Without the expert guidance available from the ERIC Clearinghouse
for Elementary and Early Childhood, the ERIC Clearinghouse for
Language and Linguistics and the ERIC Clearinghouse for Reading,
English and Communication, these teachers could be missing
important new research on strategies for making English immersion
There are many more examples of the crucial role the ERIC
Clearinghouses play in the lives of teachers and students in
Now, let me get this straight. Congress is busy trying to decide
between a $300 billion and a $500 billion tax cut, while at the
same time the Department of Education is preparing to drastically
scale back ERIC Clearinghouse services for millions of teachers
who are already contributing their own personal funds to shore
up gaps caused by federal negligence. Districts are struggling
to meet new federal mandates such as those under NCLB,
yet states and local communities are being forced to foot more
and more of the bill themselves as federal funding is reduced.
Every child in the United States has a right to a free public
education of the highest quality; while paying lip service to
that principle, politicians--Democrats as well as Republicans--chip
away at schools' ability to educate every time funding
is stripped from mandated services.
I believe that Secretary Paige has a golden opportunity
today to tell Congress and the Administration that there
is no more blood to be squeezed from this stone. It is time
that someone in Washington stood up for teachers and
schools and the vital role they perform in educating the
next generation of this precious American democracy.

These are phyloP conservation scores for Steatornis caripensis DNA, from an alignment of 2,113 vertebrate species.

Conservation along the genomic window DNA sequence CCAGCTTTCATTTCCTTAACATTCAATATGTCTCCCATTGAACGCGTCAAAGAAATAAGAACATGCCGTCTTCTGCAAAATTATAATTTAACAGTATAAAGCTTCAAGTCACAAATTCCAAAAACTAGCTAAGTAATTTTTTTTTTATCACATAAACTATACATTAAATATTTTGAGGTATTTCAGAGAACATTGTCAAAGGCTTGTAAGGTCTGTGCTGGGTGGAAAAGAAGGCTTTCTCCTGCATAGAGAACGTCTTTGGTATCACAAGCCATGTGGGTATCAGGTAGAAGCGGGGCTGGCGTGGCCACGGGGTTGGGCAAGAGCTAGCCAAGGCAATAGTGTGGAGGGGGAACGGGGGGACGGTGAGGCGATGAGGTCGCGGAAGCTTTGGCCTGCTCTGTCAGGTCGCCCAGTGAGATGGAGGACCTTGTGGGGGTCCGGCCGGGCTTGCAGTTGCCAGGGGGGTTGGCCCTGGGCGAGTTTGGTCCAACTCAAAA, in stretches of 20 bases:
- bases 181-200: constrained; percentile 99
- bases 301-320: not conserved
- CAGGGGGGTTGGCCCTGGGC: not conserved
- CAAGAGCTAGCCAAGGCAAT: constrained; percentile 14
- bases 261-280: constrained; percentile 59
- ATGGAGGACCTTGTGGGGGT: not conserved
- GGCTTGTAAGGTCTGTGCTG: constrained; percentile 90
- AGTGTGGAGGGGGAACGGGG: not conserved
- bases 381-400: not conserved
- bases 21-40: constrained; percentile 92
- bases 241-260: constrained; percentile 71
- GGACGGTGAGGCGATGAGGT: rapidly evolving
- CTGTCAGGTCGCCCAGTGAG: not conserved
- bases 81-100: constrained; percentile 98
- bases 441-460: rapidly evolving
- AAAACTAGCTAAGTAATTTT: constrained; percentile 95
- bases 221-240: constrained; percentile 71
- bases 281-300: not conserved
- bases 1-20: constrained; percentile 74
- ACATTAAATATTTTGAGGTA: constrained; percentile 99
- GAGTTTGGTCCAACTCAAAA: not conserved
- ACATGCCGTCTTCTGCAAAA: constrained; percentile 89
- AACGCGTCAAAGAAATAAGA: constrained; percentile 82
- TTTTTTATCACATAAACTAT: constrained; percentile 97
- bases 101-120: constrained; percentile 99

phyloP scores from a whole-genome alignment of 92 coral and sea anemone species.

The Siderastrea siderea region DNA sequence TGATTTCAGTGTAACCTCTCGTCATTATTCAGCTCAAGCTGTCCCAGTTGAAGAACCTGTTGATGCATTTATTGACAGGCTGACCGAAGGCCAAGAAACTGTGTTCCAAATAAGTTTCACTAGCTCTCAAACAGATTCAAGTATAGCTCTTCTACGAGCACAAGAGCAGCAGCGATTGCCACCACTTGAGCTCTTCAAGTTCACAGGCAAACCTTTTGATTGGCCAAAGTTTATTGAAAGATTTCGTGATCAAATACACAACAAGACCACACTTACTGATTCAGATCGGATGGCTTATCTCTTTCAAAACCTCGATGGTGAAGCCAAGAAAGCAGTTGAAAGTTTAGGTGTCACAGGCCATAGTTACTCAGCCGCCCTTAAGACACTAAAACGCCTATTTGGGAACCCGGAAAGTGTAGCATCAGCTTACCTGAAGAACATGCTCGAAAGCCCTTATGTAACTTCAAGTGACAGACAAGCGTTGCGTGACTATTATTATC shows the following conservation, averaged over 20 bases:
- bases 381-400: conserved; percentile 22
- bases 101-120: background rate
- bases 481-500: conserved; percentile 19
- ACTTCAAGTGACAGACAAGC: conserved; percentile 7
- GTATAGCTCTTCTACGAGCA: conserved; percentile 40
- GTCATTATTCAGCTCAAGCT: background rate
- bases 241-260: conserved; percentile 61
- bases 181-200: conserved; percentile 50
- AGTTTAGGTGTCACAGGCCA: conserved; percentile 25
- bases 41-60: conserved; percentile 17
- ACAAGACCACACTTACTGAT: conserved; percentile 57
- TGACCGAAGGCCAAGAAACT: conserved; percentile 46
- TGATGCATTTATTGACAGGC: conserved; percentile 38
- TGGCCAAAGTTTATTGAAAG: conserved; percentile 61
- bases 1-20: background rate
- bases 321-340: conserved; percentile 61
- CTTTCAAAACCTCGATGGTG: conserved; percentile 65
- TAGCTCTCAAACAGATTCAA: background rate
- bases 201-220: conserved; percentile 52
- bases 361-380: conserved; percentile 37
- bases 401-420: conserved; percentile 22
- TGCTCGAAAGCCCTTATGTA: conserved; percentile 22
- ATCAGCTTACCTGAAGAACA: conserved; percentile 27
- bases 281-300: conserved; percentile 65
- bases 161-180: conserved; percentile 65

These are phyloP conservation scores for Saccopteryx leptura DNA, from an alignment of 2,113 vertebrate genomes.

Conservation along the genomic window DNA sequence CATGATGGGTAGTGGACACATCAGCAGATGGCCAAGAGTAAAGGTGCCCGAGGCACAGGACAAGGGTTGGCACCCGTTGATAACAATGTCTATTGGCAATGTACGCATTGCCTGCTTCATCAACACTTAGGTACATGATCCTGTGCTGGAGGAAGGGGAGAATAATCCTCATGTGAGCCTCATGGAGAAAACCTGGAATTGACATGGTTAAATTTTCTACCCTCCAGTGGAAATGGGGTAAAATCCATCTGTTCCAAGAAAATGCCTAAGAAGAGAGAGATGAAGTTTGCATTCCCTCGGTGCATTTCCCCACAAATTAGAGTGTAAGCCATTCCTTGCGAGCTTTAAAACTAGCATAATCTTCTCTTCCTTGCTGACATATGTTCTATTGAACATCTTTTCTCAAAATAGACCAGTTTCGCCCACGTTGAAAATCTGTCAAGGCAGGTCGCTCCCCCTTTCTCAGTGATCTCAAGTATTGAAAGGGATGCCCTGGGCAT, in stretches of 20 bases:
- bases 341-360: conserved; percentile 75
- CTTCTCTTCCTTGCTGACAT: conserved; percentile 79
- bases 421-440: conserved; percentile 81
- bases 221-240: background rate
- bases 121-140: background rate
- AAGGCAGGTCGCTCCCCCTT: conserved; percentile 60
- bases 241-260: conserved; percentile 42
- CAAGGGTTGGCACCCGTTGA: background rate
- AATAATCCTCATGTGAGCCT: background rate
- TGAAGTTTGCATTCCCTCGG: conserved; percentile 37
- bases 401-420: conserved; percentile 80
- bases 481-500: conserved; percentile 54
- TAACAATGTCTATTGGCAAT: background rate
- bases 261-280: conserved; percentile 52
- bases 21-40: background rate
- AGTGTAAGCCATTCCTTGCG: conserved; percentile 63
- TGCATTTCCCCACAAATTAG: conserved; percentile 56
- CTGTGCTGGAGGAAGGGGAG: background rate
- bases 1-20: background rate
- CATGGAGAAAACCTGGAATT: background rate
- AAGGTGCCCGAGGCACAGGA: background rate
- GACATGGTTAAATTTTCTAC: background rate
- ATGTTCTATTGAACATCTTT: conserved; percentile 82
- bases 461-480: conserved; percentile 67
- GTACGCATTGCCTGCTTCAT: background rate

Thousands of educators have contacted the Secretary
leading up to today's deadline for public comment on
the new ERIC contract. One viable alternative has been
presented by Robert M. Hayes, Professor Emeritus at
UCLA, who suggests that there should be two contracts:
one for operating the comprehensive ERIC database and
the other for managing the ERIC Clearinghouses, to
preserve their current functions including selection
of new materials for the ERIC database.
Perhaps the threat of reductions in ERIC services has
awakened educators and reminded all of us not to take
for granted the tools and resources we depend on in
exercising our profession. Perhaps the responses from
shocked and concerned teachers will be heard by
our political leaders in Washington. Yet we should
be asking serious questions about the competence
of those leaders who came up with the idea of scrapping
ERIC in the first place. This ranks right up there with
Ronald Reagan's threat to abolish the Department of
Education, or Rod Paige's [Reid Lyon: See correction
on Letters page] comment that he'd like to
blow up all the schools of education in America.
Ted Kennedy is one of the primary instigators of
this latest effort to dismantle ERIC.
At the very least, each of us ought to carefully consider
the commitment to education of those campaigning for
Congress and the presidency during the next 18 months.
Let's make this round of elections "high stakes" for
politicans who may have grown complacent about the
public servant nature of political office.
Report by Robb Scott, Hays, KANSAS
2003 ESL MiniConference Online